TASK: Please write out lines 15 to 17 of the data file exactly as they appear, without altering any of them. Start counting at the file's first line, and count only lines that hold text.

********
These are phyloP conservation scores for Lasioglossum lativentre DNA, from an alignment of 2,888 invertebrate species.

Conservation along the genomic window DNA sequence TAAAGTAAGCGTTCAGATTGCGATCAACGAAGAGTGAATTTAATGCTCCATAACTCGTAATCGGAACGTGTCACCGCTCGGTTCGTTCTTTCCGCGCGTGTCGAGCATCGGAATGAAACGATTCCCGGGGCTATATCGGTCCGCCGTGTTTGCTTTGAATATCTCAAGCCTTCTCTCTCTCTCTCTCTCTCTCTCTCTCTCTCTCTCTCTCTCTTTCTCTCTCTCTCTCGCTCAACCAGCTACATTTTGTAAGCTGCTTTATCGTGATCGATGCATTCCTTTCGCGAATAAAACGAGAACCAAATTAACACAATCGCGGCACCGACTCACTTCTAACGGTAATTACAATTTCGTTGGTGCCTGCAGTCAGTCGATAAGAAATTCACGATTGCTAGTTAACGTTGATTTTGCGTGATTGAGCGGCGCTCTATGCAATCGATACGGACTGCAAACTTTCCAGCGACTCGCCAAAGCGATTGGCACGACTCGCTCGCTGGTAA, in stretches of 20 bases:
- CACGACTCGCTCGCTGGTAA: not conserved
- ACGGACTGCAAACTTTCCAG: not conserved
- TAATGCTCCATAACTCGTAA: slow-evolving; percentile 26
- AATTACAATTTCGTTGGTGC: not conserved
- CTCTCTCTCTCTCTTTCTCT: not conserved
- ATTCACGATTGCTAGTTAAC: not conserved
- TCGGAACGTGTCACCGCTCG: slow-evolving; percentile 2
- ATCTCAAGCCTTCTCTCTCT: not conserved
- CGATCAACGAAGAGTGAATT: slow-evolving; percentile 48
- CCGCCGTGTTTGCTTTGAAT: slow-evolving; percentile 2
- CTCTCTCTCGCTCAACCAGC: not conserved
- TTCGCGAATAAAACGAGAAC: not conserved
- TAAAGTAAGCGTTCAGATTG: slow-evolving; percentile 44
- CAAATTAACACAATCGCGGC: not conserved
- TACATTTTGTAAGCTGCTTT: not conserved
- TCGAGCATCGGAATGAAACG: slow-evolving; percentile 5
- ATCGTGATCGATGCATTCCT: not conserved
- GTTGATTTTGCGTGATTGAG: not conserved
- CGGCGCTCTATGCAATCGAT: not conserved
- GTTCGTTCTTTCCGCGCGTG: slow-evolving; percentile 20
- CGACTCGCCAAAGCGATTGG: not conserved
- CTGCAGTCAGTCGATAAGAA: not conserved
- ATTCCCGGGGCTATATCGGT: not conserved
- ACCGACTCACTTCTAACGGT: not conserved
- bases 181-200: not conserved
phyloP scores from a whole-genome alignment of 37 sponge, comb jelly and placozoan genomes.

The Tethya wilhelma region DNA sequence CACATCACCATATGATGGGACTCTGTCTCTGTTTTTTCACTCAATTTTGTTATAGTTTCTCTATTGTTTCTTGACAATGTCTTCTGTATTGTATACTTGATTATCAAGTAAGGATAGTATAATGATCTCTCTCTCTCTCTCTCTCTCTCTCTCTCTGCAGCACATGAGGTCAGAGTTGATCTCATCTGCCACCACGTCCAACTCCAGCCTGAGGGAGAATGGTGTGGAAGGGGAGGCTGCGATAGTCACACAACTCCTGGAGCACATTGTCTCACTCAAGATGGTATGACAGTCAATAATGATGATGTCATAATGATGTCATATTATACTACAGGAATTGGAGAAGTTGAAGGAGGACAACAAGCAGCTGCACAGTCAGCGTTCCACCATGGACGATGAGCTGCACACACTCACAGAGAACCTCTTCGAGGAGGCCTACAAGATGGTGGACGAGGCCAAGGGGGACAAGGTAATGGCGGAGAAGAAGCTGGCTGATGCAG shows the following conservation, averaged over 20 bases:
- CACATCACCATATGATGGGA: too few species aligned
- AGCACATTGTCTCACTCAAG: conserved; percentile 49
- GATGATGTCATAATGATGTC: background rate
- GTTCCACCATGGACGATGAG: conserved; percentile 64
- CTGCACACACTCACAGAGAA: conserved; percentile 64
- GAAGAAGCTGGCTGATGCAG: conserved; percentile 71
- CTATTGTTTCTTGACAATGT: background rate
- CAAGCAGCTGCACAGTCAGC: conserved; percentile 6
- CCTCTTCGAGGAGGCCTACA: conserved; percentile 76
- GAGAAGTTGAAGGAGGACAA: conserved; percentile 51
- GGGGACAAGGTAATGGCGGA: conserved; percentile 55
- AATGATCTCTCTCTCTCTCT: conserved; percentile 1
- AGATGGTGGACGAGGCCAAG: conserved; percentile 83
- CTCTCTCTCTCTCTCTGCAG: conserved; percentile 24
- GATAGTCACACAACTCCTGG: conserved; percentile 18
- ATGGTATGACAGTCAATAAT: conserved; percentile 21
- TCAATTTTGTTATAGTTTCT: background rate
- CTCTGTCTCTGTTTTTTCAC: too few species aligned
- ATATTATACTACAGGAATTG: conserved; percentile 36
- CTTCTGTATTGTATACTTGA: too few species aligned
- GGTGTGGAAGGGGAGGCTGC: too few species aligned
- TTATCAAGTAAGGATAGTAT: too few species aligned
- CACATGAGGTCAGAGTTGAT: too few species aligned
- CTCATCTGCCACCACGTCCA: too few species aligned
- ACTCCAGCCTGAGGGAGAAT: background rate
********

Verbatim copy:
- TAAAGTAAGCGTTCAGATTG: slow-evolving; percentile 44
- CAAATTAACACAATCGCGGC: not conserved
- TACATTTTGTAAGCTGCTTT: not conserved